The storm was at peak strength outside. Johnny went out and peed into the rainfall off the little porch. Maybe a small bathroom, or even a chair in here would’ve broadened the space out, and helped it seem more doable. But It was all bed. He came back in and laid down in his spot, eyes to his phone. I looked at the ceiling.

“Ali’s here!” he suddenly announced, on his feet and tearing open the sliding glass door and just bolting.

I got up, turned off the light, tidied the mattress up, and closed the door shut behind me. I activated my phone light and ventured out into the rain. I saw the light of Johnny’s phone going side to side by the electric gate. The creek was a small river now. I couldn’t hear or see an UBER. We were fully blocked in by the gate. “I can’t find a button!” he shouted.

“I’m sure there’s a passenger gate,” which sounded normal to say. “Or a people gate.”

The dozen or so wooden slats affixed vertically to the electric gate were soaked, weathered by Marin weather, with moss growing all the way up to their sharp, arrowed tips. You couldn’t just climb up over it. There was a small, three foot high metal pole near it, but no button to be found. Aside from the gate, industrial wire fencing enclosed the perimeter along with bushes and trees ten feet high. I left him to scan the northern corner when I heard him say, “Fuck it,” and with his one good hand, hoist himself onto the pole, then crest the top of the gate. He was up there, goofy footed, miraculous in the face of storm, and the whole thing wobbled like he was going down the face of a backwashed eight footer and was drunk, half of which was true. “Johnny!” I yelled, rushing over with my phone light on him. That was when his foot broke through three of the slats and he went crotch down on the gate. I grabbed his phone out of his hand. As he fell completely over the side with a few more slats of wood, I grasped the back of his jeans to lessen his bodyweight blow into the Marin County mud. He’d fled the compound, down there on the earth with his glasses and clothing streaked with terroir.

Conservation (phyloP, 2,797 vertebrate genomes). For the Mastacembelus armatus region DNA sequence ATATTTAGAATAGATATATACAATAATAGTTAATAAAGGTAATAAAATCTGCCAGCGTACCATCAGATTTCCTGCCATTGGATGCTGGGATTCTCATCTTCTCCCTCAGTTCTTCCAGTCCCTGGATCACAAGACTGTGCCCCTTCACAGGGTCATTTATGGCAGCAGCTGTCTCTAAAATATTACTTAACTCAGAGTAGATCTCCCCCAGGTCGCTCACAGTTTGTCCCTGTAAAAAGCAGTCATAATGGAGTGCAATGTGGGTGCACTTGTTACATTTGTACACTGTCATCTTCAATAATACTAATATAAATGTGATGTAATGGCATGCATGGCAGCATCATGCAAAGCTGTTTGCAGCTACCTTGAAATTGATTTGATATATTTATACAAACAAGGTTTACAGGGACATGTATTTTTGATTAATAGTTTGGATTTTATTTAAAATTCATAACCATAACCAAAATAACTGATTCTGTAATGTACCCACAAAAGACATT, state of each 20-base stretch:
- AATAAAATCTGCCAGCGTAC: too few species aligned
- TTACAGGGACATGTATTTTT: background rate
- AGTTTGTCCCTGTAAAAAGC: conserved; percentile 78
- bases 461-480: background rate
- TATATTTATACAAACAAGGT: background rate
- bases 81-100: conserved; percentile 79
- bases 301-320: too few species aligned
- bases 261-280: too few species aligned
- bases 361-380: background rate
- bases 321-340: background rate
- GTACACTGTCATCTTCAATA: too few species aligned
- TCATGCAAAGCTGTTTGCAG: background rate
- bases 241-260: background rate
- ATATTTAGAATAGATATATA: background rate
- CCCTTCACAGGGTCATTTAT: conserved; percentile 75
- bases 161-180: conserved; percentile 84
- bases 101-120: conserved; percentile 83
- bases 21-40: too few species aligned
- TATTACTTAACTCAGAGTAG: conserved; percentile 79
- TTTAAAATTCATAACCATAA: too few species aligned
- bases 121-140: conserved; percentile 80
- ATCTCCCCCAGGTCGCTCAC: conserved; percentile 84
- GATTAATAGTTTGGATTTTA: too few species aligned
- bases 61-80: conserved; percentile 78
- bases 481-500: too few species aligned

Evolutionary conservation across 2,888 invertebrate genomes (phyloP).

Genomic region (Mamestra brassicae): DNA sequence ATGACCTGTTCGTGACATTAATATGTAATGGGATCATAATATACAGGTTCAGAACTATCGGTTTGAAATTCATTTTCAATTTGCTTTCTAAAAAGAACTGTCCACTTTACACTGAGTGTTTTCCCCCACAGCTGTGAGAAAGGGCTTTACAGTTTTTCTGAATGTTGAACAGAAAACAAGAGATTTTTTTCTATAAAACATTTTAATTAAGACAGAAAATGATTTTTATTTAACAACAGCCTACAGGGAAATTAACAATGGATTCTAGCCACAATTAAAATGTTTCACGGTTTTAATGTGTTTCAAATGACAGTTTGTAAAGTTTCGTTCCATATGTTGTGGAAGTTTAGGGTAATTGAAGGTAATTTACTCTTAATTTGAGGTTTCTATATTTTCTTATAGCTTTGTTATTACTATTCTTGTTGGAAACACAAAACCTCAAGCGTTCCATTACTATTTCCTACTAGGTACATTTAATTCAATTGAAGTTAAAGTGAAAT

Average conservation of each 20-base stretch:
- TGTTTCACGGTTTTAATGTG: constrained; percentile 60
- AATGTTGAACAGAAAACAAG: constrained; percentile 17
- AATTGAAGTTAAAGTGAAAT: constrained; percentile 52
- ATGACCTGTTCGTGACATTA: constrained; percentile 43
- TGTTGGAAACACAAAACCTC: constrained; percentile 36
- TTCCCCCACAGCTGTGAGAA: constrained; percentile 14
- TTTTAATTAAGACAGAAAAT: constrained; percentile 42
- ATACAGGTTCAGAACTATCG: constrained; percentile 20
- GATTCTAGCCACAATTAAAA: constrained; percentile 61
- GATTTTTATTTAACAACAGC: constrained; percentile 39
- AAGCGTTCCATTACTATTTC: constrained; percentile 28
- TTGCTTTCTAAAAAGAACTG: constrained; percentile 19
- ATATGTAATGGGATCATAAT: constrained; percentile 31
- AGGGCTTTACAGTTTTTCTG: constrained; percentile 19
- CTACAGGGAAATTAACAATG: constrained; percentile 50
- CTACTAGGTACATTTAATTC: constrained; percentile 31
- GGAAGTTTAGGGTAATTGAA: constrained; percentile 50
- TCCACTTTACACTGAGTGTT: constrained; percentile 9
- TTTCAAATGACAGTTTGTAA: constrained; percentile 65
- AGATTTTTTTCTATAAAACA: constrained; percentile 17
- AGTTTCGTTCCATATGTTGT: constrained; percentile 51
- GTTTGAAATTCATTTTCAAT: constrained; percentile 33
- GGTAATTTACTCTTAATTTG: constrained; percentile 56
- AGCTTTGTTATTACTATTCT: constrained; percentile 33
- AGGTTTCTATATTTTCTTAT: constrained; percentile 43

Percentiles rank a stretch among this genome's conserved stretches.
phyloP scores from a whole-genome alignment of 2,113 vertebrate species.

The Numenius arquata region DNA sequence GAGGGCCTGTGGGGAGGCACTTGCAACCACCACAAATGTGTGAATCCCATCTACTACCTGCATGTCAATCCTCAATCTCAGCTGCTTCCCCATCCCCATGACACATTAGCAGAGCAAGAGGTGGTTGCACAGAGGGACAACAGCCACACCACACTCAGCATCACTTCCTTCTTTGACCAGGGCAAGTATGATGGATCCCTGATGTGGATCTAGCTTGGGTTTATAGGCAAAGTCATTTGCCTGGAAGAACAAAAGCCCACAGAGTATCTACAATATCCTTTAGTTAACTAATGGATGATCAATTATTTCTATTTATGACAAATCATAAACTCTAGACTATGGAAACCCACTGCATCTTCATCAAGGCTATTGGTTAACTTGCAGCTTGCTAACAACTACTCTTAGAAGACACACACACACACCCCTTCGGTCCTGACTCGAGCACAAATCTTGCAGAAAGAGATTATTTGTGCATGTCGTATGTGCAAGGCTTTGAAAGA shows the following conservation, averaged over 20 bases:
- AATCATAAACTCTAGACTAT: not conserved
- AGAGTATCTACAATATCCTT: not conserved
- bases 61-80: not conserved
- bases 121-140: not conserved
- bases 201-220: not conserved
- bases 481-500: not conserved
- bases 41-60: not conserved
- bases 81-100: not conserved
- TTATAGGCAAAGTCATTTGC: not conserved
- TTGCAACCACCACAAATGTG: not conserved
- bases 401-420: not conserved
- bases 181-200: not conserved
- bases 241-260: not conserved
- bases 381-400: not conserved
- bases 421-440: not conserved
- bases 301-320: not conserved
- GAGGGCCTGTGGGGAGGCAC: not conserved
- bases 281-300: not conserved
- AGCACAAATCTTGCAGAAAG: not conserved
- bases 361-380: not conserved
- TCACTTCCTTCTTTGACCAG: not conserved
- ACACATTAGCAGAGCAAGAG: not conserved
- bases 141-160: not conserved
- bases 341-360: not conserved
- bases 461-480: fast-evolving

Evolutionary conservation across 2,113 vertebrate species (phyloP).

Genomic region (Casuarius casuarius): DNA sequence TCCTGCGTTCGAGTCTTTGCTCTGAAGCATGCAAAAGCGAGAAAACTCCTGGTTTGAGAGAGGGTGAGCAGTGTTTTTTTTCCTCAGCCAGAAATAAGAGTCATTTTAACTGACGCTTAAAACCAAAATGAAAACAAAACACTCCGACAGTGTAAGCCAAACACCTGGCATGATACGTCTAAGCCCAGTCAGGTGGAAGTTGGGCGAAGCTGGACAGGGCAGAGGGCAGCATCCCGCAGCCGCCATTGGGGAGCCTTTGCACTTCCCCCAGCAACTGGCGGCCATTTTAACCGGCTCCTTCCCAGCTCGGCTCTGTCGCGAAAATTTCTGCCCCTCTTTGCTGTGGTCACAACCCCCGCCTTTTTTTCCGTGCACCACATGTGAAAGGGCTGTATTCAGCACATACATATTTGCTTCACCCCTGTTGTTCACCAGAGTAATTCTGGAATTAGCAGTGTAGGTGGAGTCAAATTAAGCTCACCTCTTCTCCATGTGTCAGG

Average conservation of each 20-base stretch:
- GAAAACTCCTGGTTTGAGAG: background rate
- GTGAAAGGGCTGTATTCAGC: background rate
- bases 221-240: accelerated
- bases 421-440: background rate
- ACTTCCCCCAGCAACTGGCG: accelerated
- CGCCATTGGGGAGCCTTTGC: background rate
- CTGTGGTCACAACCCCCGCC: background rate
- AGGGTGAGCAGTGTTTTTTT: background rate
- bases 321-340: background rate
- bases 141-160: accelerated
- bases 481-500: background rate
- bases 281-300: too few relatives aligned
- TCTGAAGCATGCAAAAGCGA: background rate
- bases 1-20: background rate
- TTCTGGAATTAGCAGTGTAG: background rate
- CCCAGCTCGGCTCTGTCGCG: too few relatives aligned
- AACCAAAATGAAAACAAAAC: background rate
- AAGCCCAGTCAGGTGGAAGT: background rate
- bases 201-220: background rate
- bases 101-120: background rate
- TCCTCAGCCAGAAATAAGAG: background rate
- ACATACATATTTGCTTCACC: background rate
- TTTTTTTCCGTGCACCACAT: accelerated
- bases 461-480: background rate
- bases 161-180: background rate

Still on the inside, I squatted down and shined my light upon the gaping opening, that any stranger, child, dogs or pack of boars could simply walk right through. Johnny suddenly grabbed his phone out of my hand and shined it on the open damage too, before he said, “Now we’re losing some placements.” He tore off down the dark alley, fending for himself. No carpenter by any means, I did what I could to match the rusted nails on a few of the slats to their place on the gate, but most of the pieces were smashed. I pictured Germain leaving for the airport in the morning, taking a sip of coffee perhaps, hitting the gate open and half of the wood just shaking right off.

Down the dark alley and around the corner, I finally saw headlights and a Lincoln Town Car. I ran up and opened the door. Johnny was in back, masklessly rambling a river of gratitude to the masked up driver. I looked at him like he was a mental patient.

“Was that necessary?” I asked.

“My ankle is twisted but totally worth it,” he said, nodding his head. “Totally.”